We’re in a crisis mode.

We have engineering programs around the country with faculty now that have been trained in sort of this classical research university mentality, where people in graduate school are taught to be faculty; they’re not taught to be engineers. And I have friends who have won the most prestigious awards in machine design, who honestly cannot change a tire… They’re an expert in some tiny narrow area. They’re deep as can be, but they’re just narrow. And those can’t be the people that educate our engineering students. That’s just never going to work. …

There just aren’t the capable engineers coming out of schools these days. There are a lot of engineers graduating, but most of them, they’re years away from really being able to do engineering work.

This department chair stressed the importance of restructuring primarily theory-based degree programs by reducing class sizes and providing students with opportunities to get “engaged from day one in actually designing and building and working with mechanical systems, taking things apart” – essentially, participating in applied learning experiences. He suggests that doing so offers the opportunity to “teach more theory than other schools because we allow students to understand the theory that they learn through application, becoming really passionate about it.”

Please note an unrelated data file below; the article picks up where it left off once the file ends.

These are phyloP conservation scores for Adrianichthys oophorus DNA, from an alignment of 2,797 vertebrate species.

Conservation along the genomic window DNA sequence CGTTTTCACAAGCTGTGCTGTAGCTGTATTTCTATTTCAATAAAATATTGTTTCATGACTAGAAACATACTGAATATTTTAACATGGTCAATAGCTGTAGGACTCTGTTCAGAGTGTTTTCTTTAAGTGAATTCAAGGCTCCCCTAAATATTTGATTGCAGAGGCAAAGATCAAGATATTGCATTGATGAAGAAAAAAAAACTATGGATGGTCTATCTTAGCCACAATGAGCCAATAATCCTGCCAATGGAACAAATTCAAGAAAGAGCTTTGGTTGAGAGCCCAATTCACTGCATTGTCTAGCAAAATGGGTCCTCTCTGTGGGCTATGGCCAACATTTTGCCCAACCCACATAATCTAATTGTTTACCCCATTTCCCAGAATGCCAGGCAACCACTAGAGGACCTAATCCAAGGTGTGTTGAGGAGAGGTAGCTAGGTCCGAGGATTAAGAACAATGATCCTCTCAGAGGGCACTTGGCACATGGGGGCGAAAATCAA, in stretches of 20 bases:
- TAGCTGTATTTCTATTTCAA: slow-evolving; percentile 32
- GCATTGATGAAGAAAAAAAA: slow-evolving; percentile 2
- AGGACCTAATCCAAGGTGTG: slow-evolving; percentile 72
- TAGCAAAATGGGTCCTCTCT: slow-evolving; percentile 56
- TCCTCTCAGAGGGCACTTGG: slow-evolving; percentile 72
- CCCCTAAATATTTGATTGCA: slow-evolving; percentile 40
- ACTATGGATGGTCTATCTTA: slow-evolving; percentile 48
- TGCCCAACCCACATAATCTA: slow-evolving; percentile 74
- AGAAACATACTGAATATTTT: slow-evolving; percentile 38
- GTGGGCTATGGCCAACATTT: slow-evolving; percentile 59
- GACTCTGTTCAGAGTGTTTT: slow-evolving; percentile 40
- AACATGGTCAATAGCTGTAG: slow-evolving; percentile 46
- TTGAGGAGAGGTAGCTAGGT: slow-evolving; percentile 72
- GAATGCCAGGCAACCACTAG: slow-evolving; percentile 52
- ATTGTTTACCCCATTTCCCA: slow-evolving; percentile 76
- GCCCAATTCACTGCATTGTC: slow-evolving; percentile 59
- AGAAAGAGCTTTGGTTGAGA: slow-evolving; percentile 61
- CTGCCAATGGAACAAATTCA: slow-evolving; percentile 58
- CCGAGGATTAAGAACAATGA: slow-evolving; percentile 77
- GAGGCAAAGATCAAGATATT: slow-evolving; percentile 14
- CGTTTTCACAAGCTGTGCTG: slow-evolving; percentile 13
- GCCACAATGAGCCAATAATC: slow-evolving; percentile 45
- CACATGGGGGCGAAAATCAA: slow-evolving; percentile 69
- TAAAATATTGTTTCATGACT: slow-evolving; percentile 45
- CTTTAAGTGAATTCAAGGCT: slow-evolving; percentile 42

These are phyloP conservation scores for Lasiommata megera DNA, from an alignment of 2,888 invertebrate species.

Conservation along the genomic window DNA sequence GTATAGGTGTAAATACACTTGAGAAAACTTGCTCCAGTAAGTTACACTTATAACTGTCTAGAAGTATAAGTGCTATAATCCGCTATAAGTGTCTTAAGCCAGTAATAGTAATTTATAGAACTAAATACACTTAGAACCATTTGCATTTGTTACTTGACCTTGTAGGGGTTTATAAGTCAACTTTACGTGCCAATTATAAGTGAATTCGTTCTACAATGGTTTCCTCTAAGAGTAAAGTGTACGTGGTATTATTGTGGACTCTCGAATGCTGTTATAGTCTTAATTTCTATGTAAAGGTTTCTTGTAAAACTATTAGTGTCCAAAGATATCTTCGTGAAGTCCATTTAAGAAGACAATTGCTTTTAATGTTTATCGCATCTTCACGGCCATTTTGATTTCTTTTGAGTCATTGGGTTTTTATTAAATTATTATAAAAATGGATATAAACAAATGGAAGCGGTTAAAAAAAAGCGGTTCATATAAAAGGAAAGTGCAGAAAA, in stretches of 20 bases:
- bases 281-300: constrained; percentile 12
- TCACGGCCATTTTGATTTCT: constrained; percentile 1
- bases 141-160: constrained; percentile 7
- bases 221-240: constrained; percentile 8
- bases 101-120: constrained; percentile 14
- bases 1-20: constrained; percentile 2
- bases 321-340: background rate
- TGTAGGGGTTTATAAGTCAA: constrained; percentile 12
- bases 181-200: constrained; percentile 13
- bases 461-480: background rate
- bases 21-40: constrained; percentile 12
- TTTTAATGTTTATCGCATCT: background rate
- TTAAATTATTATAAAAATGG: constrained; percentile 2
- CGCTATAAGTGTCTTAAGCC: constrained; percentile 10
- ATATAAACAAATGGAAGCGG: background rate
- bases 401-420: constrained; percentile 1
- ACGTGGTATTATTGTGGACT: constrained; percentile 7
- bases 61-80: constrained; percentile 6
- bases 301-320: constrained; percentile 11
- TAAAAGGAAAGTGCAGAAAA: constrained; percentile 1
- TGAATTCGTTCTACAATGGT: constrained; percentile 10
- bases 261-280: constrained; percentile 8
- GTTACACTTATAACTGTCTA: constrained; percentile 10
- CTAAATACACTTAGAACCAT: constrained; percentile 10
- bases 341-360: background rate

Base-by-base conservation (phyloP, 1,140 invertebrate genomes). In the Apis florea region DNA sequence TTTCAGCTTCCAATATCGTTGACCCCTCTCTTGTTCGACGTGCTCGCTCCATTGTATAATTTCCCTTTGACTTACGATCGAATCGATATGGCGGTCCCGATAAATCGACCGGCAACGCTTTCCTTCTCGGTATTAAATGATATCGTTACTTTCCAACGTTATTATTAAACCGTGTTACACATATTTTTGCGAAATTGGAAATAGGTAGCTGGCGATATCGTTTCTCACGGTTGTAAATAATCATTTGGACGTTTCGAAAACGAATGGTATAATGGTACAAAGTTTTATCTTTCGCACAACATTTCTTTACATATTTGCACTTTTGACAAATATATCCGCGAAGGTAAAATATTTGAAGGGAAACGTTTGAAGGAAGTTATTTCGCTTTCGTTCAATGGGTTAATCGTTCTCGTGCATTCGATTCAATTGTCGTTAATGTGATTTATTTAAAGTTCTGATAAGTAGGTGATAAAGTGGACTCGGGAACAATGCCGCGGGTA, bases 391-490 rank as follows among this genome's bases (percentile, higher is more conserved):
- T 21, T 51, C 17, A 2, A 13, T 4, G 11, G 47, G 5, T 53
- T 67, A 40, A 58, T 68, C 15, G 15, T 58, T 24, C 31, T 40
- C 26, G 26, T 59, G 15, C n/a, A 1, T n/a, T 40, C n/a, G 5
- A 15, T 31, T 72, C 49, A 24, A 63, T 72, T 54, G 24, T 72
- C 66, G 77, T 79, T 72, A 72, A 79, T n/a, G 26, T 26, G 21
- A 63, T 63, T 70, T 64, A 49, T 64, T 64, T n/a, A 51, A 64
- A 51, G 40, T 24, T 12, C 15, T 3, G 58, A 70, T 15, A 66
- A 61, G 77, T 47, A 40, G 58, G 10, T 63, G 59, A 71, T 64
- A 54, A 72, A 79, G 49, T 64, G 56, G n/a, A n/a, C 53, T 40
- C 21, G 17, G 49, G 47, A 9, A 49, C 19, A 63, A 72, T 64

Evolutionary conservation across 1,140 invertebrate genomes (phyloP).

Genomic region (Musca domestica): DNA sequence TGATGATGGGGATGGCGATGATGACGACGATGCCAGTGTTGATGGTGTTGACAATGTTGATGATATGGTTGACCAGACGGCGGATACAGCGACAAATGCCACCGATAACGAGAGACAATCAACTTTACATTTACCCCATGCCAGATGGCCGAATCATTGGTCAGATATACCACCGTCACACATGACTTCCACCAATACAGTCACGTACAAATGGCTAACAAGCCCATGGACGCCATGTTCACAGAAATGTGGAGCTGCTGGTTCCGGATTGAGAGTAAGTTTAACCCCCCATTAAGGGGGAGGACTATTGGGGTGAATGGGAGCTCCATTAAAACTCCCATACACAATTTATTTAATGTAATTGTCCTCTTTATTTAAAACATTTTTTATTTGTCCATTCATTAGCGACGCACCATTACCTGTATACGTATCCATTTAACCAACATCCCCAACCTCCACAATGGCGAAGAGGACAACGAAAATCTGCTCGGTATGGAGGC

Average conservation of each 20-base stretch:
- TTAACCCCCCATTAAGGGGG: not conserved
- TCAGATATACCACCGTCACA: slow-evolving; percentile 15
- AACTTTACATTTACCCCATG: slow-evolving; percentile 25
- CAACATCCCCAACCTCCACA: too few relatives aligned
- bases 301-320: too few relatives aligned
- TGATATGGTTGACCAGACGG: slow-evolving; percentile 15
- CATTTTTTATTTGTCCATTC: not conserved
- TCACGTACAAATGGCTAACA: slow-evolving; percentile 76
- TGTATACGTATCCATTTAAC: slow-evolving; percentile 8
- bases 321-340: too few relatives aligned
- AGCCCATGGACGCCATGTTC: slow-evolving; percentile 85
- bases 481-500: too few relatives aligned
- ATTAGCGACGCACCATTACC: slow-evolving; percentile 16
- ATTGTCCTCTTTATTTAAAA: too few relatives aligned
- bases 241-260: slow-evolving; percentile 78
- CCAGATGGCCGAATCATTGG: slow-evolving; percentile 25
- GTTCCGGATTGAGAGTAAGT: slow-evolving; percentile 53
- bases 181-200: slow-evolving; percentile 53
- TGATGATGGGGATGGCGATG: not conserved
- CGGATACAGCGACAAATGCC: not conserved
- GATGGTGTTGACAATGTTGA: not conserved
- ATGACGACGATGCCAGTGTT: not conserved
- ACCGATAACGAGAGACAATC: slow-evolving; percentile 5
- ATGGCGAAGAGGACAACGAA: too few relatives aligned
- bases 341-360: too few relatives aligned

However, changes such as these would also require shifts in institutional culture which reward the current focus on theory:

The industry wants [applied learning]. But the academic side of the house drives us to the publish or perish. ‘How many journals do you have? How many conference publications do you have?’ Nobody in engineering, nobody really cares how many machines you’ve built.

Welcoming Your Thoughts

This blog offers just a quick glimpse at some of the reflections that we are hearing from those whose paths we cross in our applied baccalaureate site visit journeys. Questions regarding the continuum of applied to theoretical learning continue to intrigue us, and will likely be a theme that we return to throughout this project. We welcome your comments and insights on this topic, and hope you will continue the exploration with us.